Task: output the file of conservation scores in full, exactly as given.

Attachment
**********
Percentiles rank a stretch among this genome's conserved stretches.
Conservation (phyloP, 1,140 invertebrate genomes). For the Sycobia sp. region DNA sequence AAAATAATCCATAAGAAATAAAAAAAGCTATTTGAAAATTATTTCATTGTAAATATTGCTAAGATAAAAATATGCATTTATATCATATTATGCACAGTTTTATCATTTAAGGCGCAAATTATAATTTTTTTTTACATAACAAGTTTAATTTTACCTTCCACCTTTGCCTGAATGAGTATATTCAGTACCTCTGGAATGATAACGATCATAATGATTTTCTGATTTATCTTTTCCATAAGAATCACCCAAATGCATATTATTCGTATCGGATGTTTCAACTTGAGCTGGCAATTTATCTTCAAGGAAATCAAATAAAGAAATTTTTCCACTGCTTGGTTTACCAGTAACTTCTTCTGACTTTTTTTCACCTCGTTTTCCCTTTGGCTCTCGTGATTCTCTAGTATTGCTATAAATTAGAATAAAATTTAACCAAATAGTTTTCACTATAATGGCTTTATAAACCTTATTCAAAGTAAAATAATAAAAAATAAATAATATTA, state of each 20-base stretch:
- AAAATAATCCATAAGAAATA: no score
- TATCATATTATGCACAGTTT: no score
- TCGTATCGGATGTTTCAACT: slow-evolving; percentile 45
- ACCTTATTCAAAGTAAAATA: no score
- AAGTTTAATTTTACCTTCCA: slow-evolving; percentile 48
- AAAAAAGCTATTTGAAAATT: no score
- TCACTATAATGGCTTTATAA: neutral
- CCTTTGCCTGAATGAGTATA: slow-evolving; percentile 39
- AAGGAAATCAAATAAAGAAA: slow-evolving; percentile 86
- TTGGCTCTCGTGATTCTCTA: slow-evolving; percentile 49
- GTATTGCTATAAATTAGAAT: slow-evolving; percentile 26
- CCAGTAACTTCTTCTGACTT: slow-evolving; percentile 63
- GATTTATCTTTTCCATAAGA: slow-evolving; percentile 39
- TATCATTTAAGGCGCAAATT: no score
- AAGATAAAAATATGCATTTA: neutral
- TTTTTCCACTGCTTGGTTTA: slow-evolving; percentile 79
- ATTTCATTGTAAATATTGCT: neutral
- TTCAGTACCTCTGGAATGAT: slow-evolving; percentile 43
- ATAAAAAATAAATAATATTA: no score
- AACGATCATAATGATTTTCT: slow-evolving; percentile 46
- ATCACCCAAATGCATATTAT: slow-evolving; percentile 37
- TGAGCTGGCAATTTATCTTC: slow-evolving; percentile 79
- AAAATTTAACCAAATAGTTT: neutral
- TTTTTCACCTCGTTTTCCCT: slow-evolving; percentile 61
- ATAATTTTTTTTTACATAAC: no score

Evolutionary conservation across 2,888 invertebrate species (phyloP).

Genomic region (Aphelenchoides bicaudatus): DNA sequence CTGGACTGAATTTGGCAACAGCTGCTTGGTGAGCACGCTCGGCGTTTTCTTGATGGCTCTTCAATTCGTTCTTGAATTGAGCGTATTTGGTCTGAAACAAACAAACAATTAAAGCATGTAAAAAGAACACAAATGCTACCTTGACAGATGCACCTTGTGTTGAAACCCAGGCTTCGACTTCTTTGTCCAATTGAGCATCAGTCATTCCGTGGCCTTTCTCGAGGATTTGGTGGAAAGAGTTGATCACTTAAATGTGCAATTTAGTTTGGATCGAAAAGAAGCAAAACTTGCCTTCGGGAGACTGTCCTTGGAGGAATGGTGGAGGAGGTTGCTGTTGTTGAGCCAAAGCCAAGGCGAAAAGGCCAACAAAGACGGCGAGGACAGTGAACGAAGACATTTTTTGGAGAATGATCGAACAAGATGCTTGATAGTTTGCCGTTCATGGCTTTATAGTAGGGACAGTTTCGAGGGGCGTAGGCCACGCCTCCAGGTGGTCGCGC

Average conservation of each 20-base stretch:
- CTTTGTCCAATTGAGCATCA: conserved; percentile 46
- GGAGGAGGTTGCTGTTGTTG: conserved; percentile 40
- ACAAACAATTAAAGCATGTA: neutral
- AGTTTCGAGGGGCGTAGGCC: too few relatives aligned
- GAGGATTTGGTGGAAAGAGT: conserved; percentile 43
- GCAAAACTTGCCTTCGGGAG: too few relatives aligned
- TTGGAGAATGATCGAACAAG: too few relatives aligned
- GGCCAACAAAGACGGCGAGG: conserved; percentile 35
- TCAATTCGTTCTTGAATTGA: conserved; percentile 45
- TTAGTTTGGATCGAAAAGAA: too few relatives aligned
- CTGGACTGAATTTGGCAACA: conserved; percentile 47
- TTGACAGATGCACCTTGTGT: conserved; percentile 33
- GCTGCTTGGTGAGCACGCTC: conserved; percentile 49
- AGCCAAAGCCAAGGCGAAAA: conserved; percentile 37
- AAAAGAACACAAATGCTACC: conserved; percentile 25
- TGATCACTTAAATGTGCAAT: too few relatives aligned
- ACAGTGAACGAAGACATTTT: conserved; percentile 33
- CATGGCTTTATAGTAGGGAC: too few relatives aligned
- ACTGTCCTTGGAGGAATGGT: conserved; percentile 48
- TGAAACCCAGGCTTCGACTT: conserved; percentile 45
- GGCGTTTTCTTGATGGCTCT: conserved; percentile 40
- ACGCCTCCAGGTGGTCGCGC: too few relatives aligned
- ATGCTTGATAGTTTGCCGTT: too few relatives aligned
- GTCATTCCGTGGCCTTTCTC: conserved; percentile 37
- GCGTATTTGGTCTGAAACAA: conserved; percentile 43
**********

Percentiles rank a stretch among this genome's conserved stretches.
Conservation (phyloP, 1,140 invertebrate genomes). For the Sycobia sp. region DNA sequence AAAATAATCCATAAGAAATAAAAAAAGCTATTTGAAAATTATTTCATTGTAAATATTGCTAAGATAAAAATATGCATTTATATCATATTATGCACAGTTTTATCATTTAAGGCGCAAATTATAATTTTTTTTTACATAACAAGTTTAATTTTACCTTCCACCTTTGCCTGAATGAGTATATTCAGTACCTCTGGAATGATAACGATCATAATGATTTTCTGATTTATCTTTTCCATAAGAATCACCCAAATGCATATTATTCGTATCGGATGTTTCAACTTGAGCTGGCAATTTATCTTCAAGGAAATCAAATAAAGAAATTTTTCCACTGCTTGGTTTACCAGTAACTTCTTCTGACTTTTTTTCACCTCGTTTTCCCTTTGGCTCTCGTGATTCTCTAGTATTGCTATAAATTAGAATAAAATTTAACCAAATAGTTTTCACTATAATGGCTTTATAAACCTTATTCAAAGTAAAATAATAAAAAATAAATAATATTA, state of each 20-base stretch:
- AAAATAATCCATAAGAAATA: no score
- TATCATATTATGCACAGTTT: no score
- TCGTATCGGATGTTTCAACT: slow-evolving; percentile 45
- ACCTTATTCAAAGTAAAATA: no score
- AAGTTTAATTTTACCTTCCA: slow-evolving; percentile 48
- AAAAAAGCTATTTGAAAATT: no score
- TCACTATAATGGCTTTATAA: neutral
- CCTTTGCCTGAATGAGTATA: slow-evolving; percentile 39
- AAGGAAATCAAATAAAGAAA: slow-evolving; percentile 86
- TTGGCTCTCGTGATTCTCTA: slow-evolving; percentile 49
- GTATTGCTATAAATTAGAAT: slow-evolving; percentile 26
- CCAGTAACTTCTTCTGACTT: slow-evolving; percentile 63
- GATTTATCTTTTCCATAAGA: slow-evolving; percentile 39
- TATCATTTAAGGCGCAAATT: no score
- AAGATAAAAATATGCATTTA: neutral
- TTTTTCCACTGCTTGGTTTA: slow-evolving; percentile 79
- ATTTCATTGTAAATATTGCT: neutral
- TTCAGTACCTCTGGAATGAT: slow-evolving; percentile 43
- ATAAAAAATAAATAATATTA: no score
- AACGATCATAATGATTTTCT: slow-evolving; percentile 46
- ATCACCCAAATGCATATTAT: slow-evolving; percentile 37
- TGAGCTGGCAATTTATCTTC: slow-evolving; percentile 79
- AAAATTTAACCAAATAGTTT: neutral
- TTTTTCACCTCGTTTTCCCT: slow-evolving; percentile 61
- ATAATTTTTTTTTACATAAC: no score

Evolutionary conservation across 2,888 invertebrate species (phyloP).

Genomic region (Aphelenchoides bicaudatus): DNA sequence CTGGACTGAATTTGGCAACAGCTGCTTGGTGAGCACGCTCGGCGTTTTCTTGATGGCTCTTCAATTCGTTCTTGAATTGAGCGTATTTGGTCTGAAACAAACAAACAATTAAAGCATGTAAAAAGAACACAAATGCTACCTTGACAGATGCACCTTGTGTTGAAACCCAGGCTTCGACTTCTTTGTCCAATTGAGCATCAGTCATTCCGTGGCCTTTCTCGAGGATTTGGTGGAAAGAGTTGATCACTTAAATGTGCAATTTAGTTTGGATCGAAAAGAAGCAAAACTTGCCTTCGGGAGACTGTCCTTGGAGGAATGGTGGAGGAGGTTGCTGTTGTTGAGCCAAAGCCAAGGCGAAAAGGCCAACAAAGACGGCGAGGACAGTGAACGAAGACATTTTTTGGAGAATGATCGAACAAGATGCTTGATAGTTTGCCGTTCATGGCTTTATAGTAGGGACAGTTTCGAGGGGCGTAGGCCACGCCTCCAGGTGGTCGCGC

Average conservation of each 20-base stretch:
- CTTTGTCCAATTGAGCATCA: conserved; percentile 46
- GGAGGAGGTTGCTGTTGTTG: conserved; percentile 40
- ACAAACAATTAAAGCATGTA: neutral
- AGTTTCGAGGGGCGTAGGCC: too few relatives aligned
- GAGGATTTGGTGGAAAGAGT: conserved; percentile 43
- GCAAAACTTGCCTTCGGGAG: too few relatives aligned
- TTGGAGAATGATCGAACAAG: too few relatives aligned
- GGCCAACAAAGACGGCGAGG: conserved; percentile 35
- TCAATTCGTTCTTGAATTGA: conserved; percentile 45
- TTAGTTTGGATCGAAAAGAA: too few relatives aligned
- CTGGACTGAATTTGGCAACA: conserved; percentile 47
- TTGACAGATGCACCTTGTGT: conserved; percentile 33
- GCTGCTTGGTGAGCACGCTC: conserved; percentile 49
- AGCCAAAGCCAAGGCGAAAA: conserved; percentile 37
- AAAAGAACACAAATGCTACC: conserved; percentile 25
- TGATCACTTAAATGTGCAAT: too few relatives aligned
- ACAGTGAACGAAGACATTTT: conserved; percentile 33
- CATGGCTTTATAGTAGGGAC: too few relatives aligned
- ACTGTCCTTGGAGGAATGGT: conserved; percentile 48
- TGAAACCCAGGCTTCGACTT: conserved; percentile 45
- GGCGTTTTCTTGATGGCTCT: conserved; percentile 40
- ACGCCTCCAGGTGGTCGCGC: too few relatives aligned
- ATGCTTGATAGTTTGCCGTT: too few relatives aligned
- GTCATTCCGTGGCCTTTCTC: conserved; percentile 37
- GCGTATTTGGTCTGAAACAA: conserved; percentile 43